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Vincent Browne
Vincent Browne
Vincent Browne
(born 17 July 1944) is an Irish print and broadcast journalist. He is a columnist with The Irish Times
The Irish Times
and The Sunday Business Post and a non-practising barrister. From 1996 until 2007, he presented a nightly talk-show on RTÉ Radio, Tonight with Vincent Browne, which focused on politics, the proceedings of tribunals on political corruption and police misconduct. From 2007 to 2017 he presented Tonight with Vincent Browne
Tonight with Vincent Browne
on TV3,[1] which was broadcast from Monday to Thursday at 11:00pm. "[2]Contents1 Early life 2 Career 3 Politics 4 Personal life 5 References 6 External linksEarly life[edit] Born in 1944, he grew up in Broadford, County Limerick, where he attended the local national school. He spent a year at the Irish language college, Coláiste na Rinne in An Rinn, County Waterford, then a year at St
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Central Bank Of Ireland
The Central Bank of Ireland
Bank of Ireland
(Irish: Banc Ceannais na hÉireann) is Ireland's central bank, and as such part of the European System of Central Banks (ESCB). It is also the country's financial services regulator for most categories of financial firms
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Monetary Policy
Monetary policy
Monetary policy
is the process by which the monetary authority of a country, typically the central bank or currency board, controls either the cost of very short-term borrowing or the monetary base, often targeting an inflation rate or interest rate to ensure price stability and general trust in the currency.[1][2][3] Further goals of a monetary policy are usually to contribute to the stability of gross domestic product, to achieve and maintain low unemployment, and to maintain predictable exchange rates with other currencies. Monetary economics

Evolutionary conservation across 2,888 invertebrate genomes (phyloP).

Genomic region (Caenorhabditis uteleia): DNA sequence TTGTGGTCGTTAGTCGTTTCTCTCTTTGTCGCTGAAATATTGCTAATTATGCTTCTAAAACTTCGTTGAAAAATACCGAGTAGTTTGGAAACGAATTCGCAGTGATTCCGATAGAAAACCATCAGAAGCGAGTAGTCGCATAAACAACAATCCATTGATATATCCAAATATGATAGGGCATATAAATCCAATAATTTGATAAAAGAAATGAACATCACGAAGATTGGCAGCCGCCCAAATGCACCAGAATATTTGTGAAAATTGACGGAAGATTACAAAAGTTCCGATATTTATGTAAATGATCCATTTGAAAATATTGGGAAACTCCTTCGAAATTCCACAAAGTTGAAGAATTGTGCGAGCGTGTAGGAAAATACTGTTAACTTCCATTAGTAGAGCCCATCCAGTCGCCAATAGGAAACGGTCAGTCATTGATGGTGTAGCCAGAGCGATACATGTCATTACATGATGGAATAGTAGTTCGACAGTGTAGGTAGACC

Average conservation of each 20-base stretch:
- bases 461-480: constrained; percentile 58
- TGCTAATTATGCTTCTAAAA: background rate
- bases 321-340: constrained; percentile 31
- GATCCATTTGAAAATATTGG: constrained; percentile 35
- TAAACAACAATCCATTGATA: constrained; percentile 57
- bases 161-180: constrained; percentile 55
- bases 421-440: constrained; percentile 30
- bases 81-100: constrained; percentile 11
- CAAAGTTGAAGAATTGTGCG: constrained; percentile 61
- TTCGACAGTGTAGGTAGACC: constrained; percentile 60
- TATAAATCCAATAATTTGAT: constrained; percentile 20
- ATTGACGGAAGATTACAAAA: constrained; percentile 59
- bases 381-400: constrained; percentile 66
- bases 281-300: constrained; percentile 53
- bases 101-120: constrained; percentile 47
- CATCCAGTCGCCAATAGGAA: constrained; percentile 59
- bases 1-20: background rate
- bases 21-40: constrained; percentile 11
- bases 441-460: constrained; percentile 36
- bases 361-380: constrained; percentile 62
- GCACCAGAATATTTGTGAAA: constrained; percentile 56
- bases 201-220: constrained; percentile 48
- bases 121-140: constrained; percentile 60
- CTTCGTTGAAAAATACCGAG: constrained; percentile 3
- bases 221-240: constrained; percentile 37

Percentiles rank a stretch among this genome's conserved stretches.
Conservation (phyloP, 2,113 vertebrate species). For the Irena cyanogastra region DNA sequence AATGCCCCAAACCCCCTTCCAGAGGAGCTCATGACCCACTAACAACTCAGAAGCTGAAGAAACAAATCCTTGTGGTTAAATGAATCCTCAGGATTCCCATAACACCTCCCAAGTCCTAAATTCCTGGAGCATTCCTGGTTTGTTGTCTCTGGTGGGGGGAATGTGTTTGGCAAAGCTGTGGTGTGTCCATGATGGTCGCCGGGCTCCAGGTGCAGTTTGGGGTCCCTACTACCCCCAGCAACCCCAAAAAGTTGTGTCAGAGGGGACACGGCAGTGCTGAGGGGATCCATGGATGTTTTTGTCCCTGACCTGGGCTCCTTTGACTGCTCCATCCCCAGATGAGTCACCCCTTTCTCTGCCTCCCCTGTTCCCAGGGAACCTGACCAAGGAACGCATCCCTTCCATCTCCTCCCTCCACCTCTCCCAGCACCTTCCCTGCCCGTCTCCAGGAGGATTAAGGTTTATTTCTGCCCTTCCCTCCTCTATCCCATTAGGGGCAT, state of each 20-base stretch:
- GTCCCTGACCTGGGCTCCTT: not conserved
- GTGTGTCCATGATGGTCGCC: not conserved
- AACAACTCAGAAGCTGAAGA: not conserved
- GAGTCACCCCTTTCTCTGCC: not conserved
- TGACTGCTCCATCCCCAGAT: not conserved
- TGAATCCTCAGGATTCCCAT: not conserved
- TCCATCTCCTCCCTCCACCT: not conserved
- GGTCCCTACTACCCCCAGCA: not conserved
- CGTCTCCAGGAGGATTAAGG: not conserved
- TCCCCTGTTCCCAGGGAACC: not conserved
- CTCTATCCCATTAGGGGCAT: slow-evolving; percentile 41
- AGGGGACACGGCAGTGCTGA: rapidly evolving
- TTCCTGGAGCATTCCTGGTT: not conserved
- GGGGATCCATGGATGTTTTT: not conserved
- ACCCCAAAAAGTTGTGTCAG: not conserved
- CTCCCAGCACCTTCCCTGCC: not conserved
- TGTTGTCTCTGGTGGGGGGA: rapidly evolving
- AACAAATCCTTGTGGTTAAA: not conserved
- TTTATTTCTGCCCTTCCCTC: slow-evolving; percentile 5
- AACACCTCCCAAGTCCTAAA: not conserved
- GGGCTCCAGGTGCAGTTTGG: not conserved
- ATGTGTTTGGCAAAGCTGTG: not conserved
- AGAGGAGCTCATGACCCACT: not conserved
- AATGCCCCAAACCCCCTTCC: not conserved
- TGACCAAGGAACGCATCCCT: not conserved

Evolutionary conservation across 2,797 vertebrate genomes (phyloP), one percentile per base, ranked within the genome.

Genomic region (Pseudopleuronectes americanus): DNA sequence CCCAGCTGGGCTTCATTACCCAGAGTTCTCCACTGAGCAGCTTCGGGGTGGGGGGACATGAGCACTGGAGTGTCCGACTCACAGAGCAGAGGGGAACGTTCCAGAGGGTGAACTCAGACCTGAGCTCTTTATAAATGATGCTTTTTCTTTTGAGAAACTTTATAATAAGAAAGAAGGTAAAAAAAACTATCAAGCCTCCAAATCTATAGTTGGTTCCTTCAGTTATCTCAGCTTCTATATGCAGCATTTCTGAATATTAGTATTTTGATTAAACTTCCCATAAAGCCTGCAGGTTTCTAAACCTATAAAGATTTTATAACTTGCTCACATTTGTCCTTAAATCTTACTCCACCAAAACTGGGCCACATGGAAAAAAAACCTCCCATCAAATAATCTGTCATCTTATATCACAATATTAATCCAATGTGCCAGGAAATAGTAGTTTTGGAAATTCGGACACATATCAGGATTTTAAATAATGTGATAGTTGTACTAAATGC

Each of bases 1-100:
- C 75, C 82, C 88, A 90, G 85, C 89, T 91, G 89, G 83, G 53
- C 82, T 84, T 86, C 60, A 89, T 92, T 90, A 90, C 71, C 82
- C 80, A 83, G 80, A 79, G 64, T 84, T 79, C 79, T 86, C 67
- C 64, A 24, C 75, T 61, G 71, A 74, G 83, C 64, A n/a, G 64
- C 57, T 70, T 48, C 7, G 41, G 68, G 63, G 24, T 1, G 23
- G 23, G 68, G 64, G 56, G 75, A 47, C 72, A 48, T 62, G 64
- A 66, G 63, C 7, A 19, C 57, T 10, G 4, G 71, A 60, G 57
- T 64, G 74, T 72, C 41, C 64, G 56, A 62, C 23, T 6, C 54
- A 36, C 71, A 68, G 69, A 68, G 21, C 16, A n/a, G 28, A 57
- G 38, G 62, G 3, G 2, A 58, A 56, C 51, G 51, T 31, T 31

Monetary economics
provides insight into how to craft an optimal monetary policy. In developed countries, monetary policy has generally been formed separately from fiscal policy, which refers to taxation, government spending, and associated borrowing.[4] Monetary policy
Monetary policy
is referred to as being either expansionary or contractionary
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The Irish Times
The Irish Times
The Irish Times
is an Irish daily broadsheet newspaper launched on 29 March 1859. The editor is Paul O'Neill who succeeded Kevin O'Sullivan on 5 April 2017;[1] the deputy editor is Denis Staunton.[2] The Irish Times is published every day except Sundays. It employs 420 people.[3] Though formed as a Protestant nationalist paper, within two decades and under new owners it had become the voice of Irish unionism.[4] It is no longer considered a unionist paper; it is generally perceived as being politically "liberal and progressive",[5] as well as promoting neoliberalism on economic issues.[6] The editorship of the newspaper from 1859 until 1986 was controlled by the Anglo-Irish Protestant minority, only gaining its first nominal Irish Catholic
Irish Catholic
editor 127 years into its existence. The paper's most prominent columnists include writer and arts commentator Fintan O'Toole and satirist Miriam Lord